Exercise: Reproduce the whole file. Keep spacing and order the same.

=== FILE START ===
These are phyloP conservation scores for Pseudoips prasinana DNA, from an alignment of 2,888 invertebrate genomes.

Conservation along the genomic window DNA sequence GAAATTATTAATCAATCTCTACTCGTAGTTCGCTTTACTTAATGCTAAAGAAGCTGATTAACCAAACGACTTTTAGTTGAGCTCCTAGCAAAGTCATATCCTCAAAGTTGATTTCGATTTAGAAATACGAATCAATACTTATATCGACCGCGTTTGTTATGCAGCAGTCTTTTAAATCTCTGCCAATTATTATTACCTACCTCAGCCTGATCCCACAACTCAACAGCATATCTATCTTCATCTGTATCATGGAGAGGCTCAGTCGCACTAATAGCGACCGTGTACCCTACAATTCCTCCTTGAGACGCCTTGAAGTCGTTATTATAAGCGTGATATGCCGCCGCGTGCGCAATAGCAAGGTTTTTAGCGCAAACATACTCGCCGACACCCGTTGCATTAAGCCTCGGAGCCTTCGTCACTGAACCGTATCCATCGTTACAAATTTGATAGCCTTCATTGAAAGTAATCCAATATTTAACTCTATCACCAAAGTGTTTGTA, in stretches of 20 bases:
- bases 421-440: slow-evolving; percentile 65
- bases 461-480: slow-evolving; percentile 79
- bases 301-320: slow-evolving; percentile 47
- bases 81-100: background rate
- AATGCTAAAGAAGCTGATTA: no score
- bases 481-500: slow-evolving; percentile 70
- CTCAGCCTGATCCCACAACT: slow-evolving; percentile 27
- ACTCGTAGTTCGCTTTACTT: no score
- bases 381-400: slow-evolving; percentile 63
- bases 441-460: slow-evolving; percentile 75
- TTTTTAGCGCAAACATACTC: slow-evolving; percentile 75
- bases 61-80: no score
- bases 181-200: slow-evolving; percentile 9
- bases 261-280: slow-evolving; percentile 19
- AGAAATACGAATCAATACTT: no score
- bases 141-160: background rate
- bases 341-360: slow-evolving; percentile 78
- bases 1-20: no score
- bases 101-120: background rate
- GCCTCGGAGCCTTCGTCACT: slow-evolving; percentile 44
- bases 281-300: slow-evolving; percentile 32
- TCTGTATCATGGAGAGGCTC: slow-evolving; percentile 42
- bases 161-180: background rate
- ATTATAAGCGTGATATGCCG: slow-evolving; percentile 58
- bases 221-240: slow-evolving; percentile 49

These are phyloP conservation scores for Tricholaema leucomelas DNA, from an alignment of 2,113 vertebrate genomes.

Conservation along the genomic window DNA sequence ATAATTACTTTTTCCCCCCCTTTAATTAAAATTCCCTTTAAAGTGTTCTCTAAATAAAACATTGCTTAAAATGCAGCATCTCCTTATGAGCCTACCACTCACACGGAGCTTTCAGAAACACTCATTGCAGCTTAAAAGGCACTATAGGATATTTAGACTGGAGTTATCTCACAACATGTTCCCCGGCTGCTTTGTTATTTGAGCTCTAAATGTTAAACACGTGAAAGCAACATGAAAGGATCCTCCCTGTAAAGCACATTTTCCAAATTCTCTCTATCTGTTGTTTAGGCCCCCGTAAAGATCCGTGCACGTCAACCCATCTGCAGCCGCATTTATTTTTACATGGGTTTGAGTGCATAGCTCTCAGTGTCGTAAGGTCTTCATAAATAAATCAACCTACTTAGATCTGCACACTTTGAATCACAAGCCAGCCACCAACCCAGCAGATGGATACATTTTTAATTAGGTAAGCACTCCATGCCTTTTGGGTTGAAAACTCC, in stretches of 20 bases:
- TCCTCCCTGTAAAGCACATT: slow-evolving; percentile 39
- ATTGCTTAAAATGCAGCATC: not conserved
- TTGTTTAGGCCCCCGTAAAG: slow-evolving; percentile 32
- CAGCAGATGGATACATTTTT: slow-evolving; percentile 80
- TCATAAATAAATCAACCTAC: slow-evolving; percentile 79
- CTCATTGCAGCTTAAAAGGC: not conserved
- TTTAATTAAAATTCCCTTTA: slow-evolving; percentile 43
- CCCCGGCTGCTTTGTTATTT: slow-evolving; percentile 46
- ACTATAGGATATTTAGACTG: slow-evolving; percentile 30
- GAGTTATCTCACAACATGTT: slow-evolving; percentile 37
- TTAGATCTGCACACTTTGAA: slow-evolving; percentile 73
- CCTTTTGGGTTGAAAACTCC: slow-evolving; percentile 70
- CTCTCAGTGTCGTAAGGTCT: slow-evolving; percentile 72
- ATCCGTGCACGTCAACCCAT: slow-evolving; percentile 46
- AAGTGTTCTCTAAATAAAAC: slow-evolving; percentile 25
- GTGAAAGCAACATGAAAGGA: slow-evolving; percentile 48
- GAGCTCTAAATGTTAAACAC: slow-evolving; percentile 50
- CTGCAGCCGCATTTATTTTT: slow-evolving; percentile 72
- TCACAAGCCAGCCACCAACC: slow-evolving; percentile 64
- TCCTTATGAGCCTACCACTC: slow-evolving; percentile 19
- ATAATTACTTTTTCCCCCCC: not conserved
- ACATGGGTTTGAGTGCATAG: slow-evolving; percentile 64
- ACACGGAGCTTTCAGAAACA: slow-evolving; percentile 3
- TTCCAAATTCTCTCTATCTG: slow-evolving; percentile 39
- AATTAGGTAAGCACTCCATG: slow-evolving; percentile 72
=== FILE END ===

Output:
These are phyloP conservation scores for Pseudoips prasinana DNA, from an alignment of 2,888 invertebrate genomes.

Conservation along the genomic window DNA sequence GAAATTATTAATCAATCTCTACTCGTAGTTCGCTTTACTTAATGCTAAAGAAGCTGATTAACCAAACGACTTTTAGTTGAGCTCCTAGCAAAGTCATATCCTCAAAGTTGATTTCGATTTAGAAATACGAATCAATACTTATATCGACCGCGTTTGTTATGCAGCAGTCTTTTAAATCTCTGCCAATTATTATTACCTACCTCAGCCTGATCCCACAACTCAACAGCATATCTATCTTCATCTGTATCATGGAGAGGCTCAGTCGCACTAATAGCGACCGTGTACCCTACAATTCCTCCTTGAGACGCCTTGAAGTCGTTATTATAAGCGTGATATGCCGCCGCGTGCGCAATAGCAAGGTTTTTAGCGCAAACATACTCGCCGACACCCGTTGCATTAAGCCTCGGAGCCTTCGTCACTGAACCGTATCCATCGTTACAAATTTGATAGCCTTCATTGAAAGTAATCCAATATTTAACTCTATCACCAAAGTGTTTGTA, in stretches of 20 bases:
- bases 421-440: slow-evolving; percentile 65
- bases 461-480: slow-evolving; percentile 79
- bases 301-320: slow-evolving; percentile 47
- bases 81-100: background rate
- AATGCTAAAGAAGCTGATTA: no score
- bases 481-500: slow-evolving; percentile 70
- CTCAGCCTGATCCCACAACT: slow-evolving; percentile 27
- ACTCGTAGTTCGCTTTACTT: no score
- bases 381-400: slow-evolving; percentile 63
- bases 441-460: slow-evolving; percentile 75
- TTTTTAGCGCAAACATACTC: slow-evolving; percentile 75
- bases 61-80: no score
- bases 181-200: slow-evolving; percentile 9
- bases 261-280: slow-evolving; percentile 19
- AGAAATACGAATCAATACTT: no score
- bases 141-160: background rate
- bases 341-360: slow-evolving; percentile 78
- bases 1-20: no score
- bases 101-120: background rate
- GCCTCGGAGCCTTCGTCACT: slow-evolving; percentile 44
- bases 281-300: slow-evolving; percentile 32
- TCTGTATCATGGAGAGGCTC: slow-evolving; percentile 42
- bases 161-180: background rate
- ATTATAAGCGTGATATGCCG: slow-evolving; percentile 58
- bases 221-240: slow-evolving; percentile 49

These are phyloP conservation scores for Tricholaema leucomelas DNA, from an alignment of 2,113 vertebrate genomes.

Conservation along the genomic window DNA sequence ATAATTACTTTTTCCCCCCCTTTAATTAAAATTCCCTTTAAAGTGTTCTCTAAATAAAACATTGCTTAAAATGCAGCATCTCCTTATGAGCCTACCACTCACACGGAGCTTTCAGAAACACTCATTGCAGCTTAAAAGGCACTATAGGATATTTAGACTGGAGTTATCTCACAACATGTTCCCCGGCTGCTTTGTTATTTGAGCTCTAAATGTTAAACACGTGAAAGCAACATGAAAGGATCCTCCCTGTAAAGCACATTTTCCAAATTCTCTCTATCTGTTGTTTAGGCCCCCGTAAAGATCCGTGCACGTCAACCCATCTGCAGCCGCATTTATTTTTACATGGGTTTGAGTGCATAGCTCTCAGTGTCGTAAGGTCTTCATAAATAAATCAACCTACTTAGATCTGCACACTTTGAATCACAAGCCAGCCACCAACCCAGCAGATGGATACATTTTTAATTAGGTAAGCACTCCATGCCTTTTGGGTTGAAAACTCC, in stretches of 20 bases:
- TCCTCCCTGTAAAGCACATT: slow-evolving; percentile 39
- ATTGCTTAAAATGCAGCATC: not conserved
- TTGTTTAGGCCCCCGTAAAG: slow-evolving; percentile 32
- CAGCAGATGGATACATTTTT: slow-evolving; percentile 80
- TCATAAATAAATCAACCTAC: slow-evolving; percentile 79
- CTCATTGCAGCTTAAAAGGC: not conserved
- TTTAATTAAAATTCCCTTTA: slow-evolving; percentile 43
- CCCCGGCTGCTTTGTTATTT: slow-evolving; percentile 46
- ACTATAGGATATTTAGACTG: slow-evolving; percentile 30
- GAGTTATCTCACAACATGTT: slow-evolving; percentile 37
- TTAGATCTGCACACTTTGAA: slow-evolving; percentile 73
- CCTTTTGGGTTGAAAACTCC: slow-evolving; percentile 70
- CTCTCAGTGTCGTAAGGTCT: slow-evolving; percentile 72
- ATCCGTGCACGTCAACCCAT: slow-evolving; percentile 46
- AAGTGTTCTCTAAATAAAAC: slow-evolving; percentile 25
- GTGAAAGCAACATGAAAGGA: slow-evolving; percentile 48
- GAGCTCTAAATGTTAAACAC: slow-evolving; percentile 50
- CTGCAGCCGCATTTATTTTT: slow-evolving; percentile 72
- TCACAAGCCAGCCACCAACC: slow-evolving; percentile 64
- TCCTTATGAGCCTACCACTC: slow-evolving; percentile 19
- ATAATTACTTTTTCCCCCCC: not conserved
- ACATGGGTTTGAGTGCATAG: slow-evolving; percentile 64
- ACACGGAGCTTTCAGAAACA: slow-evolving; percentile 3
- TTCCAAATTCTCTCTATCTG: slow-evolving; percentile 39
- AATTAGGTAAGCACTCCATG: slow-evolving; percentile 72